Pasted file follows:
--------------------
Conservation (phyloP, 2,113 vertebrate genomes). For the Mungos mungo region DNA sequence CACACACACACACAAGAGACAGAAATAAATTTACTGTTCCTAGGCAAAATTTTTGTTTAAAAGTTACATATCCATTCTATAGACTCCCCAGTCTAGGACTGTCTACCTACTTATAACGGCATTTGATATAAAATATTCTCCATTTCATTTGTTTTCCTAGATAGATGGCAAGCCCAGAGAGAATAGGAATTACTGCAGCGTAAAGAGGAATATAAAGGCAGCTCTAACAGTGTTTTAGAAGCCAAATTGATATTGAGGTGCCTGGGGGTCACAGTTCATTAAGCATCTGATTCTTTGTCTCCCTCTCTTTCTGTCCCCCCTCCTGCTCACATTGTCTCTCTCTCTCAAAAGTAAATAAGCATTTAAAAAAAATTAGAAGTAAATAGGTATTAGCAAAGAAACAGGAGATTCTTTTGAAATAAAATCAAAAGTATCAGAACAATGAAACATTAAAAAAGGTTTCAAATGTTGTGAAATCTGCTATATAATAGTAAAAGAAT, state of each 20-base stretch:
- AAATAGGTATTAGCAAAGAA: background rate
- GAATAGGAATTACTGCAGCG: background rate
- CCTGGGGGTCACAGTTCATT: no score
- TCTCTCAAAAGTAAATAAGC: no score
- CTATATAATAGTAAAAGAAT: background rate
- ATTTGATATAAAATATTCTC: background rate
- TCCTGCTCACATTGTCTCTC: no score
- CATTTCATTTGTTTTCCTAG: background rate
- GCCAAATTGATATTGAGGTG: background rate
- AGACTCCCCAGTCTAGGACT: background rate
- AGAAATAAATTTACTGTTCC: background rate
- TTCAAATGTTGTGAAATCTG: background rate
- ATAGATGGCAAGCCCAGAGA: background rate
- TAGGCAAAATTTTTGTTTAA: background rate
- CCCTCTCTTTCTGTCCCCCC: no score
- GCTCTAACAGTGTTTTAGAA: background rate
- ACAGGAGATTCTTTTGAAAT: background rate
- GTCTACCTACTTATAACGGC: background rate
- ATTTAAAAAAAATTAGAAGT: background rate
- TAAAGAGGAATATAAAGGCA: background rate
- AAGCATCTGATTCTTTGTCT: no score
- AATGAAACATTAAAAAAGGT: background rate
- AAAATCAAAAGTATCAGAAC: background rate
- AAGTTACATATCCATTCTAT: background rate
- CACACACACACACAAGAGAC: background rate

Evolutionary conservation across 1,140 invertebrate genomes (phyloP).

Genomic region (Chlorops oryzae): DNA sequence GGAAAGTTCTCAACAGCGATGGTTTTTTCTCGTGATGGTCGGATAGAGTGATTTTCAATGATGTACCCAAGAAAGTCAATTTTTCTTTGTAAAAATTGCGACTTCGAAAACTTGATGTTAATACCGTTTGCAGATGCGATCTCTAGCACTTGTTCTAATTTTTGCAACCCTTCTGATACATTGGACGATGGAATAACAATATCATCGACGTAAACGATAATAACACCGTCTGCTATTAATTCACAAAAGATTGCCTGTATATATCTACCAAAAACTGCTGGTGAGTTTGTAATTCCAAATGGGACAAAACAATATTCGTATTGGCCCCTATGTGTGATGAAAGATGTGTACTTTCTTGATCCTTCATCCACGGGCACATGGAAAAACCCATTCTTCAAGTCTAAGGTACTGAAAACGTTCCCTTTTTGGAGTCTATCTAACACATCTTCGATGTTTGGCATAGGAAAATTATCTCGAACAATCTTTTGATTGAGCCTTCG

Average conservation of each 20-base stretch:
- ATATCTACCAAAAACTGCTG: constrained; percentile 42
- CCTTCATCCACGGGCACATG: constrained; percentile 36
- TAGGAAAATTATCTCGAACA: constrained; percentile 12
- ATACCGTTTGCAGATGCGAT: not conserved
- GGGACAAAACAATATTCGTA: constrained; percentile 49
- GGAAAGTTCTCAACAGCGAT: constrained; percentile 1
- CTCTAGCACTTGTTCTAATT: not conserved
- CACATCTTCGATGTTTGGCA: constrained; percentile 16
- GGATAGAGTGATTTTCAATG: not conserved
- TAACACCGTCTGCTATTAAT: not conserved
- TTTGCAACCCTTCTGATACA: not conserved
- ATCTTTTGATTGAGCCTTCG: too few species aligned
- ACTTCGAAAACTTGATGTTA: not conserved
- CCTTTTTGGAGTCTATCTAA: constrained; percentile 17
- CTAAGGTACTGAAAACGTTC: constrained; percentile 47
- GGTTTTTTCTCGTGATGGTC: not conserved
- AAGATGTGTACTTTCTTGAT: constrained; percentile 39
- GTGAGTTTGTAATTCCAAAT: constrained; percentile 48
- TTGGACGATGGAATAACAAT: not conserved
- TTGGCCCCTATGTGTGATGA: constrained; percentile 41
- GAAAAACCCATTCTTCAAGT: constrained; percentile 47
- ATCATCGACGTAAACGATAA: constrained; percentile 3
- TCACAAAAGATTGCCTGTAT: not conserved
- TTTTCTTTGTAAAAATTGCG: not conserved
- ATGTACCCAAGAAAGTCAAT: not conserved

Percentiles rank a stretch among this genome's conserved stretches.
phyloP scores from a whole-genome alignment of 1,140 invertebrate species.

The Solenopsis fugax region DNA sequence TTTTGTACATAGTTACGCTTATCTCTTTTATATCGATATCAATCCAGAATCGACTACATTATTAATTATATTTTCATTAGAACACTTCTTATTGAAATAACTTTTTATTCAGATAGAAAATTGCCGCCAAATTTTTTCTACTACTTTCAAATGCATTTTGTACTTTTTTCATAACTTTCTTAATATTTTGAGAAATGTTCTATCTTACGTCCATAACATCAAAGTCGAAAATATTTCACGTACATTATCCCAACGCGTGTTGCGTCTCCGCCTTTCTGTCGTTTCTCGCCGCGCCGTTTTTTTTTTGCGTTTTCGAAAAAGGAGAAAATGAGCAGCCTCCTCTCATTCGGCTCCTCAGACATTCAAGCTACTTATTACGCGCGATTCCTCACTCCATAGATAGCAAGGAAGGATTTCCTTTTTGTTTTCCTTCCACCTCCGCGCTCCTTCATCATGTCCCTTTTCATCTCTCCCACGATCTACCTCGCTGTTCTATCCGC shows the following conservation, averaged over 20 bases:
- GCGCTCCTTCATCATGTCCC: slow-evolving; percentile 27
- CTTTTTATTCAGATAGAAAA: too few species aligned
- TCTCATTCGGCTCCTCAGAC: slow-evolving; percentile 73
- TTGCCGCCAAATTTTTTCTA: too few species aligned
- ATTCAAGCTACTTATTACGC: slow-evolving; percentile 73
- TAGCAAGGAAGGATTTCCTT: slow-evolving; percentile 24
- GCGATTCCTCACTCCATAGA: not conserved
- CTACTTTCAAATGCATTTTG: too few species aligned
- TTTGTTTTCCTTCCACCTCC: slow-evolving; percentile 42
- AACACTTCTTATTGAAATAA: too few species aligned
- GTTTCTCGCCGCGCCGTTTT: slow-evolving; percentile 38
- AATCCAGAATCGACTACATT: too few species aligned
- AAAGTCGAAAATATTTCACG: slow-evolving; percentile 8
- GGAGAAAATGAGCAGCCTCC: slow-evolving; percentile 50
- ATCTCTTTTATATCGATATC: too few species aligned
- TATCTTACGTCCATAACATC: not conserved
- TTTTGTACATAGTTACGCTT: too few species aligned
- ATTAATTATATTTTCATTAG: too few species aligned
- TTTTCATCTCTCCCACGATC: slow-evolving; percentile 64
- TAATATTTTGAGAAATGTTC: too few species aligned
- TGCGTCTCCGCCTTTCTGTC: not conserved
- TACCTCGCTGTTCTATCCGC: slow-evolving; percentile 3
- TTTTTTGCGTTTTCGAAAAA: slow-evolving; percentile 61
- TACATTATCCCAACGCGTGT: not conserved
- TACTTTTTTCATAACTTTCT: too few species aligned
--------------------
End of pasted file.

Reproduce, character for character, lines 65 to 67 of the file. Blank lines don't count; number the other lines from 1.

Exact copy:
- CTACTTTCAAATGCATTTTG: too few species aligned
- TTTGTTTTCCTTCCACCTCC: slow-evolving; percentile 42
- AACACTTCTTATTGAAATAA: too few species aligned